How to Protect Scientific Integrity and Business Interests
In 2000, the Washington law firm of Cadwalader, Wickersham & Taft defined the implications of the Shelby Amendment, which requires that all data produced by federally supported scientists at nonprofit institutions be publicly available through the Freedom of Information Act.
The Shelby Amendment (named for its primary sponsor Sen. Richard Shelby, (R-Ala.) passed the U.S. Congress in 1998 at the urging of some business organizations that sought a way to challenge scientific studies underpinning costly regulations and lawsuits.
Scientists, however, expressed concern that the Shelby Amendment might be used to harass and intimidate them as they undertook research with potentially expensive implications for business—such as the health effects of smoking.
- The project team concluded that:
- Key federal agencies, especially the Department of Health and Human Services and the National Institutes of Health, remain unprepared for aggressive data requests under the Shelby Amendment.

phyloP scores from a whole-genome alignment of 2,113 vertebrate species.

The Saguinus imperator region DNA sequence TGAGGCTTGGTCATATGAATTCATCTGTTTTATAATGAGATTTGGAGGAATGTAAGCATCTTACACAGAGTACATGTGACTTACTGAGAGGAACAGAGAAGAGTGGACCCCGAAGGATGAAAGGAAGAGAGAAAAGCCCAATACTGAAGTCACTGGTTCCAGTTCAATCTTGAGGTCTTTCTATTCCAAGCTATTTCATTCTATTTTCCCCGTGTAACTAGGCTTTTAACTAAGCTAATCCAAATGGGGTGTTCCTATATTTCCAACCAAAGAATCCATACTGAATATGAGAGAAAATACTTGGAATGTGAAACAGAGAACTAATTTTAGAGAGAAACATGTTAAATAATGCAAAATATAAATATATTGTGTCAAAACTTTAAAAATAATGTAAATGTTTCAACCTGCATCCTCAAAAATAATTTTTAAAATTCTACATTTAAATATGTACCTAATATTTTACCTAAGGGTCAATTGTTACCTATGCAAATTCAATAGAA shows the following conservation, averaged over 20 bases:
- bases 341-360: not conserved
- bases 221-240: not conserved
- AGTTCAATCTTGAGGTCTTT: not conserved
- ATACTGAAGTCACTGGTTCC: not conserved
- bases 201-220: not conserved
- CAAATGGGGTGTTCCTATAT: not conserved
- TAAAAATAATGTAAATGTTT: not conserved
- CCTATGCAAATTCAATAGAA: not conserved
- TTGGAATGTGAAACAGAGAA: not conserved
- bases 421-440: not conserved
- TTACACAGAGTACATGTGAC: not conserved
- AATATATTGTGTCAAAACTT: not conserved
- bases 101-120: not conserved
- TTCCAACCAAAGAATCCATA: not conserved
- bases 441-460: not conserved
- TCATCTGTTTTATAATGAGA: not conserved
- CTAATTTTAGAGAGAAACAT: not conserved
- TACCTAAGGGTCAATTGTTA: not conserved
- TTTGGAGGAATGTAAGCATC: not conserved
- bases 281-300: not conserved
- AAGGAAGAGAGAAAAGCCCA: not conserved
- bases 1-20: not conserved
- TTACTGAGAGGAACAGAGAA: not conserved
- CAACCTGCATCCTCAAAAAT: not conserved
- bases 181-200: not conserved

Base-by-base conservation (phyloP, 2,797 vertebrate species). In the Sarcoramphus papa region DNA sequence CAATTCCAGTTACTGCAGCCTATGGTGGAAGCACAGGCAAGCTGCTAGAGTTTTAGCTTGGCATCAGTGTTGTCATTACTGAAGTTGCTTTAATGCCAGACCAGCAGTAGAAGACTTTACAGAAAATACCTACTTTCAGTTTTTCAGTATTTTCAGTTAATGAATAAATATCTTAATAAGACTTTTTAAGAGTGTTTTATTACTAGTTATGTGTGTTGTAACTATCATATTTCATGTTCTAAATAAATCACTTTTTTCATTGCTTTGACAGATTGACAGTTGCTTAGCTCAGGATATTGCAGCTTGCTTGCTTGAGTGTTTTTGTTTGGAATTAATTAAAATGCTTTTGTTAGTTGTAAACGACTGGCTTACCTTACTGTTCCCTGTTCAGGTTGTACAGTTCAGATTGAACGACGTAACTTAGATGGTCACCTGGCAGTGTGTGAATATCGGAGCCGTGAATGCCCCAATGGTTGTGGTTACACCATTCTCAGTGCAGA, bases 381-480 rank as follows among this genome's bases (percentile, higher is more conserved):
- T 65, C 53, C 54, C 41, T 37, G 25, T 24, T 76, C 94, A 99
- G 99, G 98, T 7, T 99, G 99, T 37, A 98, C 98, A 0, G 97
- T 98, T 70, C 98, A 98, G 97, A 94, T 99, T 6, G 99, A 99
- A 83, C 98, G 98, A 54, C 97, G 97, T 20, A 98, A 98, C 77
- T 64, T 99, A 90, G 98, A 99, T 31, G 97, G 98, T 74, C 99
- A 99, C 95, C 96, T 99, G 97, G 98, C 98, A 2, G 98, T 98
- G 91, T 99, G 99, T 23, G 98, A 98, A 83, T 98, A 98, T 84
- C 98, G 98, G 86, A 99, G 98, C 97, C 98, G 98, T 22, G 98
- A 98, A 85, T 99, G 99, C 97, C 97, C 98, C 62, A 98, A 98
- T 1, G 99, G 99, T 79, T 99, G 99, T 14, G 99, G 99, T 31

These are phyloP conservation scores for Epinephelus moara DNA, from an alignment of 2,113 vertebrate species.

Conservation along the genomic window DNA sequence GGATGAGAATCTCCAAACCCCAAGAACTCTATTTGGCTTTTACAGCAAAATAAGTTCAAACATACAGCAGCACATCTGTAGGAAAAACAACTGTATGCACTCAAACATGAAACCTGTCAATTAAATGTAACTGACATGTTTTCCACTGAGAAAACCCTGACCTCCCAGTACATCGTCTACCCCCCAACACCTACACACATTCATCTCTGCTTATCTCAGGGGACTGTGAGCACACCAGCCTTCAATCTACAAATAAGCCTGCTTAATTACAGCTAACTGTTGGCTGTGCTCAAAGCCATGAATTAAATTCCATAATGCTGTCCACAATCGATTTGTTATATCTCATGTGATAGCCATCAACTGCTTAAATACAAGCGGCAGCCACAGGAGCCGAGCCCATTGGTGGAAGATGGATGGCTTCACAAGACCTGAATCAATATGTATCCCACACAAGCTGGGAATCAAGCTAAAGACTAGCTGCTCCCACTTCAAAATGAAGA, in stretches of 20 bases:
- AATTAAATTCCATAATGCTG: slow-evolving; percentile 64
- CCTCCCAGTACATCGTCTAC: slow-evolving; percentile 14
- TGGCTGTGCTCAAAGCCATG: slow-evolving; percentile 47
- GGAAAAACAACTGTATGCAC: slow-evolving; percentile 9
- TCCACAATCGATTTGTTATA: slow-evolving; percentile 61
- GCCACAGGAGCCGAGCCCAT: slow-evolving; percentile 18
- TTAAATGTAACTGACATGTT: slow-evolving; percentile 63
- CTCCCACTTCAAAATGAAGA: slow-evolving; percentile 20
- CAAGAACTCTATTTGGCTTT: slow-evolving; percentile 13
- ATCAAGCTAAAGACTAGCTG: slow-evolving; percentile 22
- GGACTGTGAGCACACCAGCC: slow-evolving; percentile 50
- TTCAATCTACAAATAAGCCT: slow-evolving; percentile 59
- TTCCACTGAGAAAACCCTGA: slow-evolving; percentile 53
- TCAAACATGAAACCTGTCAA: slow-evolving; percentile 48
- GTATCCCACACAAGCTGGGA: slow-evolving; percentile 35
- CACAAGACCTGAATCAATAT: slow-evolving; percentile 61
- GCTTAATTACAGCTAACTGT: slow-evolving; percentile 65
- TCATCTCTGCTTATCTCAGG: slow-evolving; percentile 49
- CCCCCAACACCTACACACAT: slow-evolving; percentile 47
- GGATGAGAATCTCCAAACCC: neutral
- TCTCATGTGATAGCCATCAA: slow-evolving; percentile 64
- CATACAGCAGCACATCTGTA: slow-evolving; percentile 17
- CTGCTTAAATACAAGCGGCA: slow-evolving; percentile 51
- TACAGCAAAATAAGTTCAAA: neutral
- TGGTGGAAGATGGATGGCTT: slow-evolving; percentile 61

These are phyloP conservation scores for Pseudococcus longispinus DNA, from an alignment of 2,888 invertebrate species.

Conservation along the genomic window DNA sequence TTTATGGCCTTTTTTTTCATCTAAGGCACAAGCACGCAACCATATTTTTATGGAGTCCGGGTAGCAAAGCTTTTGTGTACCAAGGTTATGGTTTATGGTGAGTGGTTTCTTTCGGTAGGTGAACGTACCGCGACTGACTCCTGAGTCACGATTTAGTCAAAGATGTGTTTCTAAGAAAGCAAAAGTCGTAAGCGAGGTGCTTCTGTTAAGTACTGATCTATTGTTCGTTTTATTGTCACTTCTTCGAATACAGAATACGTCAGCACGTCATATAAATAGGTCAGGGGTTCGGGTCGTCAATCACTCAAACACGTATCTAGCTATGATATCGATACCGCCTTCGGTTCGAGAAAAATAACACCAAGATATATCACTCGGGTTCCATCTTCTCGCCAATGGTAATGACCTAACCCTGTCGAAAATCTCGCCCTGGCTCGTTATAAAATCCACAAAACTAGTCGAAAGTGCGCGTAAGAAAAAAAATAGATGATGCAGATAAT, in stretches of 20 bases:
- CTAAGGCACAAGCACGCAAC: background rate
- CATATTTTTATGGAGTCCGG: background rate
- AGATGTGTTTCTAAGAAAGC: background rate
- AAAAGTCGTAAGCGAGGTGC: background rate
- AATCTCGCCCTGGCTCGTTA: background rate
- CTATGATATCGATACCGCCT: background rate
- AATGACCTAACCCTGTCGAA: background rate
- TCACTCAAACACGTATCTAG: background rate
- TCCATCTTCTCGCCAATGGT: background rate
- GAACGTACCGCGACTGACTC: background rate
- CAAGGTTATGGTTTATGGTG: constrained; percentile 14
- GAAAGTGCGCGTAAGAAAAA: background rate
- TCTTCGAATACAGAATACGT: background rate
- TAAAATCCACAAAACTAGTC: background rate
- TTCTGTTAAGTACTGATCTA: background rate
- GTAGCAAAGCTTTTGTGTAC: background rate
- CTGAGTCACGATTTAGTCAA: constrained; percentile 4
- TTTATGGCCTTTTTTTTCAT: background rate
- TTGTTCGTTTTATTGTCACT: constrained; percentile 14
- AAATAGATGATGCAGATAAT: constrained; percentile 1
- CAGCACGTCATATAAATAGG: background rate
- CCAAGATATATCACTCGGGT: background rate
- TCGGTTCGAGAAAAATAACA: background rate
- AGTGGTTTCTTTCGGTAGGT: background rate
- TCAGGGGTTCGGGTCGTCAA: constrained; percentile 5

- The agencies hope to be able to handle Shelby requests with existing Freedom of Information Act staff within existing budgets.
- Industry will vigorously pursue both an expanded reading of Shelby and data production under the law when controversial scientific findings are involved.
- The project team prepared an article entitled "Scientific Advocacy and Scientific Due Process," which appeared in the journal Issues in Science and Technology. The article outlined the history, background and implications of the Shelby Amendment for the scientific community. It also:
- Suggested an alternative approach to the Shelby Amendment.
- Proposed the creation of a nonprofit group to defend the interests of scientific researchers.